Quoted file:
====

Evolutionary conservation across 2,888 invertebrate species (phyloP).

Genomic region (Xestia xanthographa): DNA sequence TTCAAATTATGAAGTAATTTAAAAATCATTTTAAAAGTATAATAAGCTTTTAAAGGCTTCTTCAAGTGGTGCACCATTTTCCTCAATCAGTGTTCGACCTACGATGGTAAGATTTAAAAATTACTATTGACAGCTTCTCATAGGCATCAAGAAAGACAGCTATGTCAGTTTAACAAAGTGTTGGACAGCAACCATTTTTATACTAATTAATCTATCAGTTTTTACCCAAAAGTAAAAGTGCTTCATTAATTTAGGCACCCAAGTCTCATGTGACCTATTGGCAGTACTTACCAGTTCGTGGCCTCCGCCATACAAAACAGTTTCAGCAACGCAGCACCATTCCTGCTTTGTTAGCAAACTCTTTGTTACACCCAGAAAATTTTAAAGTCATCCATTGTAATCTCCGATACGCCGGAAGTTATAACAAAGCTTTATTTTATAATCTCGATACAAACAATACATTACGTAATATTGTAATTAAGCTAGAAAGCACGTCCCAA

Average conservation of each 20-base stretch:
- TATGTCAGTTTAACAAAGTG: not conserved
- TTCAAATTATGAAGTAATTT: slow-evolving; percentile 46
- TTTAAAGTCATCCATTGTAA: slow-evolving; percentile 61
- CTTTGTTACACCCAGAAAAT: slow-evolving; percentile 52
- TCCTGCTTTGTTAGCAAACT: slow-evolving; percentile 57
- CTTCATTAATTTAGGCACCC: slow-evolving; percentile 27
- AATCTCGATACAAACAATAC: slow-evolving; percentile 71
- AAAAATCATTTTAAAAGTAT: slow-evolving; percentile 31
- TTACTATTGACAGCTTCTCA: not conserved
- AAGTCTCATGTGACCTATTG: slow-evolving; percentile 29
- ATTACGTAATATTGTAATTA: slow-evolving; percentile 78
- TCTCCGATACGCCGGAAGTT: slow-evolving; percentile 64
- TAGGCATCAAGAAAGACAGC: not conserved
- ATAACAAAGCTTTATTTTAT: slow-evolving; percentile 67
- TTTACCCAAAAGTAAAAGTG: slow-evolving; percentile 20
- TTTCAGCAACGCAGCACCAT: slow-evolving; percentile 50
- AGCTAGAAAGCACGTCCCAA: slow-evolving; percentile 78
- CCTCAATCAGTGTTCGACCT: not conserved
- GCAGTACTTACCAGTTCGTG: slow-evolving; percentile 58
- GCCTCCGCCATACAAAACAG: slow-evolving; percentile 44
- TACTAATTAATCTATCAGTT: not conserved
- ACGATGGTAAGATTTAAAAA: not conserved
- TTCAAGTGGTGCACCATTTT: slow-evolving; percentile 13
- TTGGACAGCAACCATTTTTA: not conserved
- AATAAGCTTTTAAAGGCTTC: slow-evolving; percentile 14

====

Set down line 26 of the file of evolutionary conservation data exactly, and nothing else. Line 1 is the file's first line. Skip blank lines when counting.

- TTCAAGTGGTGCACCATTTT: slow-evolving; percentile 13